Get your goat

From cabrito to chèvre and cajeta, goats finally grab the culinary spotlight

Susan France

Regrets? I have a few… including the fact that I didn’t get goat until late in my culinary life. Like a lot of folks I preferred to wrinkle my nose at the idea rather than actually taste it. Finally, I discovered chèvre, the creamy, spreadable fresh goat cheese that is tart and clean tasting. In other words, it didn’t betray any dreaded “goatiness.”    

It took me longer to venture sampling goat meat — the No. 1 consumed meat in the world — at a Jamaican eatery in Denver along with plantains in a hot gravy with really hot peppers. And all it took was one taste of sweet cajeta — goat’s milk caramel — to make me a fan. Perhaps the easiest goat introduction of all may be in the form of densely creamy chocolate goat milk fudge.

Susan France
Haystack Mountain Goat Dairy Head Cheese Maker Jackie Chang in the creamery.

Goats are finally having their moment in the sun, literally and figuratively. Once a rare imported commodity, local goat cheese fills shelves at almost every supermarket and atop salads at myriad restaurants. Goat’s milk is now widely available. Goat meat is on the menu every week at the Boulder County Farmers Market (even if the majority of shoppers are too scared to taste it). This spring saw the birth of a bevy of baby goat yoga classes and the summer ahead promises goat cheese-making classes and vacations on goat farms.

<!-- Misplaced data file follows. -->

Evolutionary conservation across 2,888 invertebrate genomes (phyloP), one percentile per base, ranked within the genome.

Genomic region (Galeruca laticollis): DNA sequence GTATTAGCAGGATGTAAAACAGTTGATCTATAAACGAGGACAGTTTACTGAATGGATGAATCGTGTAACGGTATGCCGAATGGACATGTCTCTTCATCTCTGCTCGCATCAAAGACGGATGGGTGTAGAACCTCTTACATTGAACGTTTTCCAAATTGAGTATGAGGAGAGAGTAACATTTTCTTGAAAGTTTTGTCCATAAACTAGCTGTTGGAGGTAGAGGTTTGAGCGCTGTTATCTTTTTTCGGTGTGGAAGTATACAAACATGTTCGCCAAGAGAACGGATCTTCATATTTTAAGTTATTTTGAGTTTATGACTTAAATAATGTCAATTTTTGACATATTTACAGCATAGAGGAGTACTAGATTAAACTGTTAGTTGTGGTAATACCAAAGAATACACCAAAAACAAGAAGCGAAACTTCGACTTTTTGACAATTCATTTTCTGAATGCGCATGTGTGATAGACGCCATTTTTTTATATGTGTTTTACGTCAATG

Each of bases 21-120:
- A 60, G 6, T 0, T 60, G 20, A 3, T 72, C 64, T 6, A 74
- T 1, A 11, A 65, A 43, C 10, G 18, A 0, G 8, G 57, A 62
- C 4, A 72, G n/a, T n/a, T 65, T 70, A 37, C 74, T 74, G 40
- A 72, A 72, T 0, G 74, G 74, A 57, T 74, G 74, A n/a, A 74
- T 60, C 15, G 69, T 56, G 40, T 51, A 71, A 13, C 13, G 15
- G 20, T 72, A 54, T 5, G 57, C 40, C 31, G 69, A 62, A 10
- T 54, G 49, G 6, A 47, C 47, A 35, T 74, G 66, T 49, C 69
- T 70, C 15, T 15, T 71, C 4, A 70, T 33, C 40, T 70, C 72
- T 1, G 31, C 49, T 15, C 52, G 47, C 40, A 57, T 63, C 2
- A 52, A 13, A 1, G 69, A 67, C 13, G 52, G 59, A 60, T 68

Here’s a quick go-to guide to local goat encounters of all sorts.

Goat’s Milk Cheeses to Sample

Jumpin’ Good Goat Dairy: Soft-ripened First Snow, Buena Vista Bleu and Cheddar

Avalanche Cheese: Chèvre, goat cheddar, Midnight Blue and Cabra Blanca

Ugly Goat Milk Co.: Chèvre, feta, ricotta and soft-ripened Ugly Ash

Broken Shovels Farm: Chèvre with smoked salt, ricotta, Icelandic-style yogurt “cheese” and soft-ripened Dark Moon

Goat cheese-making classes

The Art of Cheese school at Haystack Cheese in Longmont offers hands-on workshops including a Farm-to-Table Cheesemaking Class and Goat Farm Tour.

Dances with Goats

Susan France
Mountain Flower Goat Dairy Farm Director Michael Montgomery cleans up the bottling room.